After paying for essentials, the very poorest Americans are left with just a $1 a day.

Your money - where does it all go?

Depends on how much there is. For those making $16,000 a year, more than half of it goes to housing and utilities. But those making $160,000 a year still have almost two thirds of their disposable income left over after those monthly bills.

Planet Money graphs one of our favorite topics: How families spend money. Here are their numbers rendered slightly differently:

The results aren't so surprising: Poor people spend more of their money on essentials than richer people (and these numbers don't account for dramatic geographical differences). But how much is left over?

After essentials - housing, transportation (incl. gas), food, utilities, and clothes - the poor have 15 percent of their disposable income left over, and the $10K+ crowd has about 40 percent. This next graph uses those figures to tell how much disposable income a typical person making $17,500, $60,000 or $150,000 has left, after the essentials are taken care of:

This graph doesn't include a few categories you might argue are essential: food at restaurants (which is somewhere between elective and essential), health care (which is essential, but spiky) and education (which is practically essential, but specific to certain years). After those categories, the poorest group has spent 98 percent of their income, leaving them with $367 for the year - or a dollar per day.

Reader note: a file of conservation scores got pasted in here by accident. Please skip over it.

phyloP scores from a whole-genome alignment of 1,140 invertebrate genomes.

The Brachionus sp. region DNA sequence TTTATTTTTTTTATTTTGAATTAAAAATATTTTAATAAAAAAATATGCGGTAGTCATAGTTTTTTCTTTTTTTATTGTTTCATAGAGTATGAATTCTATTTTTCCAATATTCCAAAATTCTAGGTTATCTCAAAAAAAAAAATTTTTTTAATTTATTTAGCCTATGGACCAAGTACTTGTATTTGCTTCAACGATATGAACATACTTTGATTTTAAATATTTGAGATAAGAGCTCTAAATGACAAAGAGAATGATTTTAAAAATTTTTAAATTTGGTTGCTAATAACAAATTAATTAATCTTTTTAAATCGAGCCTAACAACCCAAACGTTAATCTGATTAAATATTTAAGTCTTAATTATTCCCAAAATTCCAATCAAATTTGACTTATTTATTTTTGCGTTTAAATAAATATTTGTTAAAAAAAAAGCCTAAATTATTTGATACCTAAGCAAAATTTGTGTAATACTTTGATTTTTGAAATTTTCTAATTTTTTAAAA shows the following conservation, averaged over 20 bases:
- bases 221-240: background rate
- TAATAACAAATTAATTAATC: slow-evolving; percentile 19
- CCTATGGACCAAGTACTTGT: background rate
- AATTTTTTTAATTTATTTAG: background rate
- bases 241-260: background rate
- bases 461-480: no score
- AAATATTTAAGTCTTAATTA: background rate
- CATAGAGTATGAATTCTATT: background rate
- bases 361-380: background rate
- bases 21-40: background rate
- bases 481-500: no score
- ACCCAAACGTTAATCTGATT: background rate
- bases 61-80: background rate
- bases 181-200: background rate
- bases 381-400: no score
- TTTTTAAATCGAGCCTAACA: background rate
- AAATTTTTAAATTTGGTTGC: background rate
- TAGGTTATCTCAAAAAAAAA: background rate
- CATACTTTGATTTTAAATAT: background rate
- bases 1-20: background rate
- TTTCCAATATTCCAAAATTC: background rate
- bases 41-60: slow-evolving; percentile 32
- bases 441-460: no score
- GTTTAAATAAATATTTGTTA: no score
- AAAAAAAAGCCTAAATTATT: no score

This post originally appeared on The Atlantic.

About the Author

Most Popular

  1. A photo-illustration of several big-box retail stores.
    Equity

    After the Retail Apocalypse, Prepare for the Property Tax Meltdown

    Big-box retailers nationwide are slashing their property taxes through a legal loophole known as "dark store theory." For the towns that rely on that revenue, this could be a disaster.

  2. Equity

    Housing Can’t Be Both Affordable and a Good Investment

    The two pillars of American housing policy are fundamentally at odds.

  3. A photo of a mural in Tulsa, Oklahoma.
    Life

    Stop Complaining About Your Rent and Move to Tulsa, Suggests Tulsa

    In an effort to beef up the city’s tech workforce, the George Kaiser Family Foundation is offering $10,000, free rent, and other perks to remote workers who move to Tulsa for a year.

  4. A photo of protesters carrying anti-Amazon posters during a rally and press conference in NYC.
    Amazon HQ2

    Amazon’s HQ2 Decision Was Always About Transit

    In the end, New York’s MTA and D.C.’s Metro were the only transportation networks capable of handling such an influx of new residents. But both cities will have some work to do.

  5. Rendering of a 65-story glass skyscraper in Quebec City seen at night.
    Design

    The Skyscraper Dividing Quebec City

    Le Phare would stand 65-stories high in Sainte-Foy, an old, low-lying suburb of the historic city.